Imaginary Friends: Why You Don’t Need To Worry
Dr. Patricia Nan Anderson
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Some preschool children have imaginary friends. It’s estimated that 12% to over 30% of three and four-year-olds have an imaginary friend that is treated like a true companion. But if your child has an imaginary friend, that might be the only one among the children you know (12% to 30% isn’t everybody, after all). You might wonder if having an imaginary friend means anything.
Imaginary friends can be pretend children, pretend adults, pretend animals or aliens, or can be imagined characters from movies or books or even stuffed toys that are treated like live friends. The pretend friend also can be a persona the child takes on himself, so that sometimes you’re talking to your son Billy and sometimes you’re talking to an alter ego. My younger son spent much of his preschool years being a friendly black dog.
So if your child has an imaginary companion, this is not all that unusual. And you’ll be relieved to hear that it doesn’t seem to mean all that much.
Marjorie Taylor, in her book, Imaginary Companions, reports that kids who have imaginary friends are not more lonely or more socially awkward than other kids. They also are not smarter or more creative. If anything, kids with imaginary friends are more socially attuned than other children their age. It seems that the impulse to create an imaginary companion is a normal part of a particular child’s development, as kids sort out ways of behaving and interacting in the world.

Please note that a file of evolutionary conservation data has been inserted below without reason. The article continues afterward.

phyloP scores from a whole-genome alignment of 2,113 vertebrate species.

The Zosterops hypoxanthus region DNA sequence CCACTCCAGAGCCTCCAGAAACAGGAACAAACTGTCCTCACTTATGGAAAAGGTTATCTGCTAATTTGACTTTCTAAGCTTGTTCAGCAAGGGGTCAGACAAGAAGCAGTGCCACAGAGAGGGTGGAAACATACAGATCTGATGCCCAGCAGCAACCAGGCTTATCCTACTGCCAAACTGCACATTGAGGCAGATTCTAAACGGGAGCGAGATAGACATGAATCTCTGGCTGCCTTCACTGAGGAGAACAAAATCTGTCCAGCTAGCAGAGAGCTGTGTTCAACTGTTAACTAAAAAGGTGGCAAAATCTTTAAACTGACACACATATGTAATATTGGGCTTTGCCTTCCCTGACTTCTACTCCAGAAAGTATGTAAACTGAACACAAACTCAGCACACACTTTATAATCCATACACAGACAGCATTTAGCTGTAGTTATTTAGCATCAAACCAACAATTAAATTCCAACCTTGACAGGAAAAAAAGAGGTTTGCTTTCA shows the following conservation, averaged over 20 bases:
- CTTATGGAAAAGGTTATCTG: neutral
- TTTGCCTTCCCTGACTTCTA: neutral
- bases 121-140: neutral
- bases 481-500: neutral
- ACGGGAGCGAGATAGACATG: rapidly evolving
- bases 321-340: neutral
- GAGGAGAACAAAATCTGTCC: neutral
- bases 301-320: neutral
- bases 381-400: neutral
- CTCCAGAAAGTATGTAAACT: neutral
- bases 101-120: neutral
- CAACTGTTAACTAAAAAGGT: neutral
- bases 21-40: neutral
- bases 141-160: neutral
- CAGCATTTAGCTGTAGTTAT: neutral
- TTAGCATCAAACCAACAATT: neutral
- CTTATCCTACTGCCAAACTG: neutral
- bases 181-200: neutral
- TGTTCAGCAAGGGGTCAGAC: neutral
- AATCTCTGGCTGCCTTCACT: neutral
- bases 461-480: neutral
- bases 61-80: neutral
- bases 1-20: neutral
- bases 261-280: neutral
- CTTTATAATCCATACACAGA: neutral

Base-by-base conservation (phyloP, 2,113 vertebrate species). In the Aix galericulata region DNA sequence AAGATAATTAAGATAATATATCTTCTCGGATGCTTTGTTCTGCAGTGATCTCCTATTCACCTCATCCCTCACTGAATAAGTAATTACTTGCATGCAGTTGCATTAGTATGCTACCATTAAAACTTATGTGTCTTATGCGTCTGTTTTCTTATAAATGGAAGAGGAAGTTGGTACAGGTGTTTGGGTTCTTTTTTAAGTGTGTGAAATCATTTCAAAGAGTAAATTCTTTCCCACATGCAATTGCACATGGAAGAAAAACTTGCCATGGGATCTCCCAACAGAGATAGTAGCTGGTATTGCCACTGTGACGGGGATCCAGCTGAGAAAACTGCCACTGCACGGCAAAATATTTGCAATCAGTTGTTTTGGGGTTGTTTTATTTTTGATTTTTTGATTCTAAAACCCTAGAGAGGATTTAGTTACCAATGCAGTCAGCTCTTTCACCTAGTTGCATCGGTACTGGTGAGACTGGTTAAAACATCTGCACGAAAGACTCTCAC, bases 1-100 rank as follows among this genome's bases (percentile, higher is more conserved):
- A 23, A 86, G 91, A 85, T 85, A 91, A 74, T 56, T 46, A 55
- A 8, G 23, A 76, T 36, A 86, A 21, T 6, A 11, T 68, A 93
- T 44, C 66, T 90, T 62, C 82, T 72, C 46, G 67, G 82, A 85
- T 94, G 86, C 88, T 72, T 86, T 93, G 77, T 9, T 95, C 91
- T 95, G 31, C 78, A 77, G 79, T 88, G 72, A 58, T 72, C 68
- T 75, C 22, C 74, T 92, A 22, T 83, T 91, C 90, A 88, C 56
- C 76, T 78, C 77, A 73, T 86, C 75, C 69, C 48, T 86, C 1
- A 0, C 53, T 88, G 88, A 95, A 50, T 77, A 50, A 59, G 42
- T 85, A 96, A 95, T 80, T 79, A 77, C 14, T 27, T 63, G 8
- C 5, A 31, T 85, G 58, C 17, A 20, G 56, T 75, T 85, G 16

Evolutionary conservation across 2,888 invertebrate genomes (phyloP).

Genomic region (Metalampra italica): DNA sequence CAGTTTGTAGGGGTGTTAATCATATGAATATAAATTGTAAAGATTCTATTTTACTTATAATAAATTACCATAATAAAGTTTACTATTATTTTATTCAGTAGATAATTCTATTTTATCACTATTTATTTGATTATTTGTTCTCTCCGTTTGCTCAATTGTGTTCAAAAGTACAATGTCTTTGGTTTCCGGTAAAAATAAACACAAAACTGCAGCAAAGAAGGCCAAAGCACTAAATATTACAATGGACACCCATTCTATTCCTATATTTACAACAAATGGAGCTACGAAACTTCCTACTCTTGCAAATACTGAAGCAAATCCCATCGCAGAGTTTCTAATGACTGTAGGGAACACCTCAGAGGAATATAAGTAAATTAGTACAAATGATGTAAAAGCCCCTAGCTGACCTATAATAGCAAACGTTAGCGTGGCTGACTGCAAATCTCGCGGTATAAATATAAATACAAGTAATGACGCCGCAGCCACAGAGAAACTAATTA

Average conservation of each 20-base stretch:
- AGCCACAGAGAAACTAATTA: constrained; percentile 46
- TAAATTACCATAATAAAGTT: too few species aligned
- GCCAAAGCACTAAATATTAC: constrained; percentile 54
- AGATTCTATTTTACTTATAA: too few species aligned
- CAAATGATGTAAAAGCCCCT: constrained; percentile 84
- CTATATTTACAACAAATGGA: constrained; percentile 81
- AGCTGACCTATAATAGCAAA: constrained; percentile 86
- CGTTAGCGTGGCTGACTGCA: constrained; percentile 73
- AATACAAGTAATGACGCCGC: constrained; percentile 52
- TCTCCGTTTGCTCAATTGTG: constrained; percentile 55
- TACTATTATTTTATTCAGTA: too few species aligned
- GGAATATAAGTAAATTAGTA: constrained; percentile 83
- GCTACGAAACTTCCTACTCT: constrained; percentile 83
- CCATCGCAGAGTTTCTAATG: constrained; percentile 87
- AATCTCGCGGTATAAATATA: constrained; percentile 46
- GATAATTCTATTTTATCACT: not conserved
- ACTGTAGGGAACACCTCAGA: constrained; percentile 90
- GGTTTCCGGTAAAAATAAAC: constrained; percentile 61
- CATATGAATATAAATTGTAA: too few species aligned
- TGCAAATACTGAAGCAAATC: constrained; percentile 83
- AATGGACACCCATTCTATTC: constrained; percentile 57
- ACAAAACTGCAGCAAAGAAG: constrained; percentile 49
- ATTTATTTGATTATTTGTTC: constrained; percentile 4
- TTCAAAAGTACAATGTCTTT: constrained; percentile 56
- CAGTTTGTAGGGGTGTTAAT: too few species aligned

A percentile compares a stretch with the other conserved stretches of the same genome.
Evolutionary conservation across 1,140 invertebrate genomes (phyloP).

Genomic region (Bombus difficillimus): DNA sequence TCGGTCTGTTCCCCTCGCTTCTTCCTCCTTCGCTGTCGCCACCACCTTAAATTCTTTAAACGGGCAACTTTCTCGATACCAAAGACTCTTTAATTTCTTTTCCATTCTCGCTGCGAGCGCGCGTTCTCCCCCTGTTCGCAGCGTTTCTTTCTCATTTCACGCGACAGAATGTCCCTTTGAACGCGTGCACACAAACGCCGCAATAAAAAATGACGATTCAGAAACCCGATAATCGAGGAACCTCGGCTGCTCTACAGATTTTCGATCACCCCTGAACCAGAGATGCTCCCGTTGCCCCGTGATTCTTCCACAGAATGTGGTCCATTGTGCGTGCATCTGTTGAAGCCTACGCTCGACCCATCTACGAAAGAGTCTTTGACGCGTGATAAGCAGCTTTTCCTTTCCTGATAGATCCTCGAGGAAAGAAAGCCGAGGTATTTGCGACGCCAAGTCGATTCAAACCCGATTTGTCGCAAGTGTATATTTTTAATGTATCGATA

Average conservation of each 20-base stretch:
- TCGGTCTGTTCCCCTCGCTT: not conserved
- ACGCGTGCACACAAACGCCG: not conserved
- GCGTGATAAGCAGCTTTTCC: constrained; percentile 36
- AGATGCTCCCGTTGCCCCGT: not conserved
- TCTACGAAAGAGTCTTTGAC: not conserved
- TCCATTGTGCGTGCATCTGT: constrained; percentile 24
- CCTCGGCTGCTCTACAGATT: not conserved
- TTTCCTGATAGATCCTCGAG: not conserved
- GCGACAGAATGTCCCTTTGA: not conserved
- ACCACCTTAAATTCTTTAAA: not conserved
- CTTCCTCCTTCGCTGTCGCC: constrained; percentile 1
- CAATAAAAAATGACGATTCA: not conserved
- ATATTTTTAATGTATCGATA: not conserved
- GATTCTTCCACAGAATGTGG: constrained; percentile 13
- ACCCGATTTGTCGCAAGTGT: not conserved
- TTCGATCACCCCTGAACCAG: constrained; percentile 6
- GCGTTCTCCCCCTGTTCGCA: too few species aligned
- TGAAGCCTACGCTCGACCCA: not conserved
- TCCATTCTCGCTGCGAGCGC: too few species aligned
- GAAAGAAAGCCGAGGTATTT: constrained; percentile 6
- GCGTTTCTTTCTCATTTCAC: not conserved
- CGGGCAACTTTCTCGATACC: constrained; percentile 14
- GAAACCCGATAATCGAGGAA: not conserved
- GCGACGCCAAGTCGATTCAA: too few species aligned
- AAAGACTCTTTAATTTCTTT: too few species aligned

So if your child develops a pretend friendship, there is no need to be concerned or to try to squelch this. Sometimes imaginary friends can be a bother to parents, if Mom and Dad have to take into consideration the needs of a person only their child can see. But there’s no reason to think an imaginary friend is a sign of some problem, because it’s not. On the other hand, there’s also no need to feel left out or concerned if your child doesn’t have an imaginary friend. Some kids do and some don’t.
There’s also no need to be terribly concerned if the imaginary friend hangs around well into your child’s elementary school (and even middle school) years. Many imaginary friends go underground as kids get older, since talking about pretended interactions is not well accepted by peers. Instead, the impulse to have an imaginary friend often morphs into the creation of entire imaginary worlds. Children from about age 9 on up may create fantasy worlds that are remarkably detailed and populated by many interesting characters. This is normal too.
Some adults (like authors Charlotte and Emily Bronte, for example) use their childhood fantasy worlds as the basis for a career in fiction writing, continuing to inhabit an alternate reality quite acceptably throughout their lives. But even pretend friends from the preschool years may never completely go away. Many adults still remember clearly their imaginary companions and feel a sense of affection for them.
Is one of those adults you?
© 2012, Patricia Nan Anderson. All rights reserved.